Drug manufacturer AstraZeneca and the federal government each told a federal district court last Friday why it, and not the other, should prevail in Astra’s lawsuit over the government’s 340B contract pharmacy requirements.
The Aug. 6 filings were the latest waypoint on the path toward a ruling on the legality of the government’s May 17 letter informing the company that its policy of denying 340B pricing when covered entities use contract pharmacies results in overcharges and violates the 340B statute. Astra and the government filed dueling briefs on July 23.
The U.S. Health Resources and Services Administration (HRSA) in May ordered Astra and five other manufacturers with similar policies to immediately resume offering 340B pricing without conditions and provide refunds or credits for overcharges. Continued defiance could lead to imposition of civil monetary penalties, HRSA warned.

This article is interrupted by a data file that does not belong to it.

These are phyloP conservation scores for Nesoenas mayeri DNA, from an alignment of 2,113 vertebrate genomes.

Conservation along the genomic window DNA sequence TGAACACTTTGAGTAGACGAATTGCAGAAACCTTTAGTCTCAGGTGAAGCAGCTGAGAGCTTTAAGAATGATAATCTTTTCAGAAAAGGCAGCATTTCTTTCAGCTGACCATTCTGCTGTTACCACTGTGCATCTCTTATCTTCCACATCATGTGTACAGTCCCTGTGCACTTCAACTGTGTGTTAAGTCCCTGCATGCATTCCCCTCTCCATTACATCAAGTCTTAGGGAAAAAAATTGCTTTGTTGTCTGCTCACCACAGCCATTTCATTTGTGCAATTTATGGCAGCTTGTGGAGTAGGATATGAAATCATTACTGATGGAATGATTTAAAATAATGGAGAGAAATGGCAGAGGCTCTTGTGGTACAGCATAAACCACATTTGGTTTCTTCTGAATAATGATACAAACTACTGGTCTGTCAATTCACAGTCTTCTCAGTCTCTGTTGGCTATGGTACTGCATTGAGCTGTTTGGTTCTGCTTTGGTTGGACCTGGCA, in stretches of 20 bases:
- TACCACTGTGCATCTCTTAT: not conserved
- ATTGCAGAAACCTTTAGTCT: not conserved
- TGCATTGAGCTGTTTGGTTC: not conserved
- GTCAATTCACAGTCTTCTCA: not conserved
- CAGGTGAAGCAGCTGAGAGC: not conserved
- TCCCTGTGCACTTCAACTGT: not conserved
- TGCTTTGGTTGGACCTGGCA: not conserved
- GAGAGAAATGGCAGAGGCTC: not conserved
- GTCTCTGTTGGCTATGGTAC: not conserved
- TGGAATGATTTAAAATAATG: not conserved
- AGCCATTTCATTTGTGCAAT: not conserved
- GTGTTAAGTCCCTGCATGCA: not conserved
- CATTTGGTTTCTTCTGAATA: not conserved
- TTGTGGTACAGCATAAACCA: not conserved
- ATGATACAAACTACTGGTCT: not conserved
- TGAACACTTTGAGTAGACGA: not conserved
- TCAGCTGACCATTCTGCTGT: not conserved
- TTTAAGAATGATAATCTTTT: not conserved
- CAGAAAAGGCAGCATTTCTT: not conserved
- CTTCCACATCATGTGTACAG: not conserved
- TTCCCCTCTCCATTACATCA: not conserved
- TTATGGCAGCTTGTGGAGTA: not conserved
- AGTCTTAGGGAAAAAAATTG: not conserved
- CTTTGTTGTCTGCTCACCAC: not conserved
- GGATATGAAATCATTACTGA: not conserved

In late June, U.S. Chief District Judge Leonard Stark of the District of Delaware set aside and vacated the U.S. Health and Human Services Department (HHS) general counsel’s Dec. 30 advisory opinion stating that the 340B statute compels drug manufacturers to offer 340B pricing when covered entities use contract pharmacies. The lawsuit now centers on the legality of HRSA’s May 17 violation letter to Astra.
In Astra’s Aug. 8 filing, the company says the letter rests on the same legally flawed premise as the advisory opinion. The U.S. Justice Department (DOJ), representing HRSA and HHS in the case, said in its brief that Astra “offers no cogent response to the incontrovertible evidence demonstrating that it has unlawfully overcharged for 340B-eligible drugs and denied covered entities the ability to purchase discounted drugs to which they are statutorily entitled.” DOJ called these “clear-cut” violations of the 340B statute.
Judge Stark has scheduled arguments for Sept. 14.